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Android is one of the popular OS for mobile applications development. Currently, more than 90% of smartphone users use Android Phone. Android gives you a clear platform for creation of applications and also games in it. It also tends to be the open marketplace in the current industry.
Android software development is the process by which new applications are created for
devices running the Android operating system. Applications are usually developed in
Java (and/or Kotlin; or other such option) programming language using the Android software
development kit (SDK), but other development environments are also available, some such as
Kotlin support the exact same Android APIs (and byte code), while others such as Go have
restricted API access. All Java 7 language features are supported, and some Java 8 language
features (and additionally some Java 9 code has been back ported to work).
Android is a mobile operating system developed by Google, based on a modified version of
the Linux kernel and other open source software and designed primarily for touchscreen
mobile devices such as smartphones and tablets. In addition, Google has further developed
Android TV for televisions, Android Auto for cars, and Android Wear for wrist watches,
each with a specialized user interface. Variants of Android are also used on game consoles,
digital cameras, PCs and other electronics.
Initially developed by Android Inc., which Google bought in 2005, Android was unveiled in 2007, with the first commercial Android device launched in September 2008. The operating system has since gone through multiple major releases, with the current version being 8.1 "Oreo", released in December 2017.
Android has been the best-selling OS worldwide on smartphones since 2011 and on tablets since 2013. As of May 2017, it has over two billion monthly active users, the largest installed base of any operating system, and as of 2017, the Google Play store features over 3.5 million apps.
The Android software development kit (SDK) includes a comprehensive set of development
tools. These include a debugger, libraries, a handset emulator based on QEMU, documentation,
sample code, and tutorials. Currently supported development platforms include computers
running Linux (any modern desktop Linux distribution), Mac OS X 10.5.8 or later, and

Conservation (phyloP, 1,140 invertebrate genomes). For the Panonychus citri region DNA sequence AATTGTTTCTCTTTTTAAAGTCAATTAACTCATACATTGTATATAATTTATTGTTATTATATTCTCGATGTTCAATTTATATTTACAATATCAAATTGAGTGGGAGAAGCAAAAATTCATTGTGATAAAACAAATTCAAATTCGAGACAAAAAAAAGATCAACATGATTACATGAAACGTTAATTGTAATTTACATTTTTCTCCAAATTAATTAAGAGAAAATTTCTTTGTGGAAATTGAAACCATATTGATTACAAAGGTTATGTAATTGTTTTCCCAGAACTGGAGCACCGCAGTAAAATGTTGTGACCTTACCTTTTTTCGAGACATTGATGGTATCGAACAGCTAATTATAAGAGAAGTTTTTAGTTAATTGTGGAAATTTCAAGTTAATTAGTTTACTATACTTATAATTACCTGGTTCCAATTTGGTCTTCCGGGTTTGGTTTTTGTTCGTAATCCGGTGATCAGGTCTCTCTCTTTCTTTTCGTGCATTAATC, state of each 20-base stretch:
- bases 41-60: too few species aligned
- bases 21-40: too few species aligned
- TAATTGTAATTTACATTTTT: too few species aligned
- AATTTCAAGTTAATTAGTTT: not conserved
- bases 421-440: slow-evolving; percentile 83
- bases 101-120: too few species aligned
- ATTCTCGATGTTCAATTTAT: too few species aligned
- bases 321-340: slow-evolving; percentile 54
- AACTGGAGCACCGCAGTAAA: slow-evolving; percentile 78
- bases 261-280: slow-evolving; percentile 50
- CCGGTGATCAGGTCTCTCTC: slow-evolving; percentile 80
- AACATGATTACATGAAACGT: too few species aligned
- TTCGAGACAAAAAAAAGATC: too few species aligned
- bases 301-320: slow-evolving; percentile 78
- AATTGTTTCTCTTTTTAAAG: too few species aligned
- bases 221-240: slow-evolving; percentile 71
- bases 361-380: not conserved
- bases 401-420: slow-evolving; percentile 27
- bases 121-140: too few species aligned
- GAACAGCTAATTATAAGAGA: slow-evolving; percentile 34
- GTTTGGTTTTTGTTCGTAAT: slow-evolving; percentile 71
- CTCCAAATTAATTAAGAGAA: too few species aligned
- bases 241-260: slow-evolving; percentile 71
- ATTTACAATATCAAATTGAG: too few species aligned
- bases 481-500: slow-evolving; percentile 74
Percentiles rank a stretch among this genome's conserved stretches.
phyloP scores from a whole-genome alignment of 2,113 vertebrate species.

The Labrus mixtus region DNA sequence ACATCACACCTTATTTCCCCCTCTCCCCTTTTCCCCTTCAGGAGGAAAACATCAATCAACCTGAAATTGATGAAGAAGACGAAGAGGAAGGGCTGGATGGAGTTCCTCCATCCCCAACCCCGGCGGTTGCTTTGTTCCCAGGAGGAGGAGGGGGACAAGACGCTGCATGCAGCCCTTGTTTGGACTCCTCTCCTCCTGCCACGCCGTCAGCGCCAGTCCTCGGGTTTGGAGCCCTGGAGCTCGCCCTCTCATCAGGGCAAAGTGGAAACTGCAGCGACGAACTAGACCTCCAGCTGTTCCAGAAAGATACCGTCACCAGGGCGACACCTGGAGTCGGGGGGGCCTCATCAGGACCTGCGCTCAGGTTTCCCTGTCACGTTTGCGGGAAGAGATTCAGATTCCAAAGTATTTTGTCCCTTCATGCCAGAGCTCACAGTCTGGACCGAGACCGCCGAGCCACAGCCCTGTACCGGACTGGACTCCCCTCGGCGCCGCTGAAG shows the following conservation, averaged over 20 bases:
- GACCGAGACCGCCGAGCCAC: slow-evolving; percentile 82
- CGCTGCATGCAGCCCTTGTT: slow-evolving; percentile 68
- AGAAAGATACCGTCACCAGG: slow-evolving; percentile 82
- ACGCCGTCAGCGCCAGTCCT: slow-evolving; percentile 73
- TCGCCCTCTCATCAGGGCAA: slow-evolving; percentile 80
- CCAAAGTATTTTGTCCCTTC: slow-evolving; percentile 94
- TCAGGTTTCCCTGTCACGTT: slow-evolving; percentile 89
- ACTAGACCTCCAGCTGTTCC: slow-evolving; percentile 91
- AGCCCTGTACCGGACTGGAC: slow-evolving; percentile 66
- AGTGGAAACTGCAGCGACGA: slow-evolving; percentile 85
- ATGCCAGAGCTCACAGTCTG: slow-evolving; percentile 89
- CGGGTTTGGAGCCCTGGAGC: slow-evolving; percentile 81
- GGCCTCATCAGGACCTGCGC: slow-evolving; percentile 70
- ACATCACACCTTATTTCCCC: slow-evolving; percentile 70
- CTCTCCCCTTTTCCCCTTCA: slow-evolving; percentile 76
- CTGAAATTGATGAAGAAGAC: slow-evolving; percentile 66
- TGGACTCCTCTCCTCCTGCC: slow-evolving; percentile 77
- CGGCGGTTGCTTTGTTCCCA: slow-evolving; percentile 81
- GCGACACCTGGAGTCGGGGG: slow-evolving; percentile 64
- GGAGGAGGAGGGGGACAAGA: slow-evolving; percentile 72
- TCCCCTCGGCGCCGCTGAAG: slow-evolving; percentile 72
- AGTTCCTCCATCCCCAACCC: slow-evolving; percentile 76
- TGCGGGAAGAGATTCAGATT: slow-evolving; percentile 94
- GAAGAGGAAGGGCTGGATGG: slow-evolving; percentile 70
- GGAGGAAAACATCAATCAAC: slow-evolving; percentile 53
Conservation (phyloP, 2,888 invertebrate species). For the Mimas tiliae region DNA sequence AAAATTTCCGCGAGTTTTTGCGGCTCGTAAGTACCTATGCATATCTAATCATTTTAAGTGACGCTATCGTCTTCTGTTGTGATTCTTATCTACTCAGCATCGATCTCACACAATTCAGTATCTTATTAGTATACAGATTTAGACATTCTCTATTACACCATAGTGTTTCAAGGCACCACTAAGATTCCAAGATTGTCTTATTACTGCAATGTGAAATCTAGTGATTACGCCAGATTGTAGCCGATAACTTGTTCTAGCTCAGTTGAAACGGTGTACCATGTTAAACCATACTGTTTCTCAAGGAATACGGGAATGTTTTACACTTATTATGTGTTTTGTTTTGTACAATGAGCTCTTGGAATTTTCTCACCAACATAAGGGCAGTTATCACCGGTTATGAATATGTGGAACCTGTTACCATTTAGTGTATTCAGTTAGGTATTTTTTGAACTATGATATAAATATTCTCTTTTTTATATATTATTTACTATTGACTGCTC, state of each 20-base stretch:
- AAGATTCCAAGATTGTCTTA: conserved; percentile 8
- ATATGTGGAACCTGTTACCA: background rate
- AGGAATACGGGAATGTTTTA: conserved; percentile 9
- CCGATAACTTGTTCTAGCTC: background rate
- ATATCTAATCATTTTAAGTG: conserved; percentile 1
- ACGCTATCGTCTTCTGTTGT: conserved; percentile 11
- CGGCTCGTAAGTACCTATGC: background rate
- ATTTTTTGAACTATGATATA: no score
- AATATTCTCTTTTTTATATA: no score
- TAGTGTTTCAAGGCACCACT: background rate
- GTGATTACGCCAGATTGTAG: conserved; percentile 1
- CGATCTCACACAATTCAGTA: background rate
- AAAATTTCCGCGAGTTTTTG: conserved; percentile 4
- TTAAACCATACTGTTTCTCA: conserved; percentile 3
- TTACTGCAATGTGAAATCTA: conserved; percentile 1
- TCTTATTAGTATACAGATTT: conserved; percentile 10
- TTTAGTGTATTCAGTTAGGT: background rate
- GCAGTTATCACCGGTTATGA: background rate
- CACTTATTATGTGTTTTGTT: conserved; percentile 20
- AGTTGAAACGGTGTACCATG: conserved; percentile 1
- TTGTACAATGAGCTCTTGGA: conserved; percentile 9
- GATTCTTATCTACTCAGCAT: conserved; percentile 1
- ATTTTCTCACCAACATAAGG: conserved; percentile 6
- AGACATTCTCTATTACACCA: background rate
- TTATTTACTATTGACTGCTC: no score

Windows 7 or later. As of March 2015, the SDK is not available on Android itself, but
software development is possible by using specialized Android applications.
Until around the end of 2014, the officially supported integrated development environment (IDE) was Eclipse using the Android Development Tools (ADT) Plugin, though IntelliJ IDEA IDE (all editions) fully supports Android development out of the box, and Net Beans IDE also supports Android development via a plugin. As of 2015, Android Studio, made by Google and powered by IntelliJ, is the official IDE; however, developers are free to use others, but Google made it clear that ADT was officially deprecated since the end of 2015 to focus on Android Studio as the official Android IDE. Additionally, developers may use any text editor to edit Java and XML files, then use command line tools (Java Development Kit and Apache Ant are required) to create, build and debug Android applications as well as control attached Android devices (e.g., triggering a reboot, installing software package(s) remotely).
Enhancements to Android's SDK go hand in hand with the overall Android platform development. The SDK also supports older versions of the Android platform in case developers wish to target their applications at older devices. Development tools are downloadable components, so after one has downloaded the latest version and platform, older platforms and tools can also be downloaded for compatibility testing.
Android applications are packaged in .apk format and stored under /data/app folder on the Android OS (the folder is accessible only to the root user for security reasons). APK package contains .dex files (compiled byte code files called Dalvik executables), resource files, etc.
Libraries written in C/C++ can be compiled to ARM, MIPS or x86 native code
(or their 64-bit variants) and installed using the Android Native Development Kit (NDK).
These native libraries can be called from Java code running under the Dalvik VM using
the System. Load Library call, which is part of the standard Android Java classes.
Complete applications can be compiled and installed using traditional development tools. However, according to the Android documentation, NDK should not be used solely because the developer prefers to program in C/C++, as using NDK increases complexity while most applications would not benefit from using it.
The ADB Debugger gives a root shell under the Android Emulator which allows ARM, MIPS or x86 native code to be uploaded and executed. Native code can be compiled using Clang or GCC on a standard PC. Running native code is complicated by Android's use of a non-standard C library (libc, known as Bionic).
The graphics library that Android uses to arbitrate and control access to this device is called the Skia Graphics Library (SGL), and it has been released under an open source license. Skia has backbends for both Win32 and Unix, allowing the development of cross-platform applications, and it is the graphics engine underlying the Google Chrome web browser. Skia is not an NDK API, though, and NDK developers use OpenGL.
It is possible to use the Android Studio with Gradle to develop NDK projects. Other third-party tools allow integrating the NDK into Eclipse and Visual Studio.
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